We would also not recommend watching videos on the cover display. The lack of resolution and HDR support hurts but more so, we feel the reservation is because of the the aspect ratio. Loading any video on the outer display leaves enormous black spaces on the left and right. You can zoom into a video but that means you are cropping away detail on the top and bottom.
But just for this scenario, the inner display comes in handy. We often found ourselves using it the most for video consumption and it is fantastic for that. Over the years, we have seen the quality of the inner display improve first-hand and this is yet another step in the right direction. It does not feel gummy like the previous generations and has an impressive 1,200nit maximum brightness for easy visibility outdoors in addition to HDR10+ and the higher resolution.
Content on this display is so much better than the cover display. But, once again, its aspect ratio comes back to bite you if you are watching traditional online media. You cannot fully take advantage of the screen real estate on offer although it is still much better than a typical smartphone size. Whether you are watching your favorite TV series or a livestream, having the flexibility of a bigger screen in your pocket is undeniably fantastic.
To go with this experience, you find a dual-stereo speaker experience which easily spreads across a small room. Although, when holding the Galaxy Z Fold 3 naturally, our palms had the tendency to cover the speakers. Rotating the device solves this but then, your display experience becomes slightly smaller as the smartphone does not maintain aspect ratio when used at different orientations.
On of the most talked about aspects about the Galaxy Z Fold 3’s inner display is its under-display camera (UDC). We will address the 4MP sensor’s performance in a later section with this reserved for its performance when watching multimedia. Essentially, instead of finding a O-dot camera cut-out, you find an area with a matrix of pixels above the camera sensor.
This matrix is more pronounced that the rest of the display only because it has bigger pixels. So naturally, the UDC stays fairly visible especially when using a white background. But sometimes, it tends to disappear completely, which we think is what Samsung intended it to be. Most of the time, content blended in fairly seamlessly and the area was hard to distinguish. However, glancing a little more than a second makes the UDC fairly obvious. We think this is a good step into achieving full immersion, although it is still not perfect.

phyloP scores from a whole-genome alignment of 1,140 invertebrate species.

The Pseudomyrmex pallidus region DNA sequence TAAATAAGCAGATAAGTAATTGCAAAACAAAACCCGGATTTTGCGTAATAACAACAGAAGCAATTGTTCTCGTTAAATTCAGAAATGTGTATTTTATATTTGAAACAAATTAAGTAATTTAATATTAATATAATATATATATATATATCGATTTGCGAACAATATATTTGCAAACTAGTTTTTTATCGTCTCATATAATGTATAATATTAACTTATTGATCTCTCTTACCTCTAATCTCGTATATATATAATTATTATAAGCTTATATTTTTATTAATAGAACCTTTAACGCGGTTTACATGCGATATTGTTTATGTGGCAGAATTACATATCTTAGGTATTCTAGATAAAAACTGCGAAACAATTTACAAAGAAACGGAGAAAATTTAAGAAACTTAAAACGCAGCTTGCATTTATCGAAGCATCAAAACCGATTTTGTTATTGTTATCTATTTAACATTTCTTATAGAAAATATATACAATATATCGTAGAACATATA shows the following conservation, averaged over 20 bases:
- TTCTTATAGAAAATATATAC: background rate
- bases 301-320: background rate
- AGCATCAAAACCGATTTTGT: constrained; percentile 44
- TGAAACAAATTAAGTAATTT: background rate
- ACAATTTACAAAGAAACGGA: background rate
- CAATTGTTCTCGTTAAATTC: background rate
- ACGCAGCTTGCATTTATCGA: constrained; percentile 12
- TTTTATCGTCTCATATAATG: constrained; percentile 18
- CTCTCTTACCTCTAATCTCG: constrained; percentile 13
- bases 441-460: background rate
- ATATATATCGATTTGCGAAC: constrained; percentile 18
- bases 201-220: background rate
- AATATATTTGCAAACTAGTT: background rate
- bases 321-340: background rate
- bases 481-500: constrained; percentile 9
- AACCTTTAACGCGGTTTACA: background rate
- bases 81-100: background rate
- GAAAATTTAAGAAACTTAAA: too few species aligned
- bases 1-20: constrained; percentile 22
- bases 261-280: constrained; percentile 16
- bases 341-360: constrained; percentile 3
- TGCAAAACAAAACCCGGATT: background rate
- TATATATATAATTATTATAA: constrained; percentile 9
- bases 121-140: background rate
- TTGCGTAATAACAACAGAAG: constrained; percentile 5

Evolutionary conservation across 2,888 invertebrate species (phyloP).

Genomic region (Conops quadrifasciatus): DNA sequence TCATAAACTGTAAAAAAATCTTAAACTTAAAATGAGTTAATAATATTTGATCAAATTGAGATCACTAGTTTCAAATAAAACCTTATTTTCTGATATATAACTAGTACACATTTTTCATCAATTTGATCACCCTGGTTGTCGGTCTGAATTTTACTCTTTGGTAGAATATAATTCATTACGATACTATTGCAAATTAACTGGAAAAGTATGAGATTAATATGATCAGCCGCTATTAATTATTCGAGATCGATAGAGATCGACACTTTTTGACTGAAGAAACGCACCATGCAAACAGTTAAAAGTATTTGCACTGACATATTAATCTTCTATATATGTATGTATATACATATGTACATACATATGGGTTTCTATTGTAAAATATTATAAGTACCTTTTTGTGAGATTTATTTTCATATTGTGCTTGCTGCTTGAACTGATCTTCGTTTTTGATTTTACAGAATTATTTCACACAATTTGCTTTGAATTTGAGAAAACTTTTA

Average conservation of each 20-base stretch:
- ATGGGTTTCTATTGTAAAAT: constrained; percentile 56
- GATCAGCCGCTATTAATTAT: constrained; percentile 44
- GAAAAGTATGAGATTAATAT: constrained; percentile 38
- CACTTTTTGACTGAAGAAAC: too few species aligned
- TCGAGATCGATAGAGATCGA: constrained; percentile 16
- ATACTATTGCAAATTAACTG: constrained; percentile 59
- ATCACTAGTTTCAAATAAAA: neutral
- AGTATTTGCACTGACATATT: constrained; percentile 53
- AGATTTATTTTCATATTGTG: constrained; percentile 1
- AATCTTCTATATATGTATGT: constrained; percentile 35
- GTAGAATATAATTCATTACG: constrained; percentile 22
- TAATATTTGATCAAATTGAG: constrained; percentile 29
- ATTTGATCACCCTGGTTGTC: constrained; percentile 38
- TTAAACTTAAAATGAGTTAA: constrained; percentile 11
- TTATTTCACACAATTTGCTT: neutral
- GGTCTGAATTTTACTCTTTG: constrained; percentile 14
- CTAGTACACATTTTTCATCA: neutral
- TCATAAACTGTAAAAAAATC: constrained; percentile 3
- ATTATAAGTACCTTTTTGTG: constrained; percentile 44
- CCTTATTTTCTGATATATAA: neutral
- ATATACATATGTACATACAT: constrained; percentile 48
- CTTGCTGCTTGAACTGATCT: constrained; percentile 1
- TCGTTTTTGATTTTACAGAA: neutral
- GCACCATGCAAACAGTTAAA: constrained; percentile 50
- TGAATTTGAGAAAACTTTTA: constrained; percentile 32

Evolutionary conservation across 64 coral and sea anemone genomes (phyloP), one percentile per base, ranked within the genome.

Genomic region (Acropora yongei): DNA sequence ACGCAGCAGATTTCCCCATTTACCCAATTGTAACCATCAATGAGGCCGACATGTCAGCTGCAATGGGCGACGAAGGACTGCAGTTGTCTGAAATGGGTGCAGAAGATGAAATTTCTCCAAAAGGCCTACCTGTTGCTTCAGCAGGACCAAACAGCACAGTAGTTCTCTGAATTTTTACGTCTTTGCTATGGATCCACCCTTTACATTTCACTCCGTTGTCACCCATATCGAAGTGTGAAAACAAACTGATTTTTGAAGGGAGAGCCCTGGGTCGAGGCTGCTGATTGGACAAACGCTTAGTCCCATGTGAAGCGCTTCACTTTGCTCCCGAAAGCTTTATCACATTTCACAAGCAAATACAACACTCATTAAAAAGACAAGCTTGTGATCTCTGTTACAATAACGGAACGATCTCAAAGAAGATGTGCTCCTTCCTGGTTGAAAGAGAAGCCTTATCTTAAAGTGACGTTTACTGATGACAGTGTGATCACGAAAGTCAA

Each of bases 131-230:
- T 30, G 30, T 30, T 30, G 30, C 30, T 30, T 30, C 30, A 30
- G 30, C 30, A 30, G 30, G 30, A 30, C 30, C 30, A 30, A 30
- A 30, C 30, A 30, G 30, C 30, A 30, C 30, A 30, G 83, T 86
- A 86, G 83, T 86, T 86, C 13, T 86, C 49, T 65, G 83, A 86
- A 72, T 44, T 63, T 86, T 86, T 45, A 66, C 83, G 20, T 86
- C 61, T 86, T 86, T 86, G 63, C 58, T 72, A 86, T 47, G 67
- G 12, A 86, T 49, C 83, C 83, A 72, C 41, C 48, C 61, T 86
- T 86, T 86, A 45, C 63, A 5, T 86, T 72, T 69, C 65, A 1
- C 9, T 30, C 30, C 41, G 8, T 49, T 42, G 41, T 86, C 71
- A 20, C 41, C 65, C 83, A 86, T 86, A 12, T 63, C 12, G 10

While on this topic, it is also worth mentioning the seam of the inner display. At a 90-degree angle, it is extremely difficult to see it. When you are busy scrolling through content or watching a video, it disappears almost completely. But when using the display at an angle, it becomes more evident. You can also feel the seam when swiping across the display. This is not a huge deal personally although many people I showed the Galaxy Fold 3 to said they were put off by the lack of a seamless feel.
User experience and performance
Under the hood, the Galaxy Z Fold 3 is decked out. You find a Qualcomm Snapdragon 888 chip inside alongside 12GB of RAM and up to 512GB of storage. This is Samsung’s only flagship alongside the Galaxy Z Flip 3 with the Snapdragon 888 chip, which is known to hold a slight edge over Samsung’s in-house Exynos 2100 found on the Galaxy S21 series.
Naturally, daily performance on the Galaxy Z Fold 3 is smooth. It can handle multiple application in memory without budging, and even run split-screen applications and a window on top. Samsung’s software optimization on Android 11 and One UI also truly takes advantage of this hardware. Using its Labs feature, it has finally introduced a way to make all applications run in split-screen. This was a much requested feature over the years that has now made it to the Galaxy Z Fold 3. Another one within the same menu is the ability to vary aspect ratios of applications.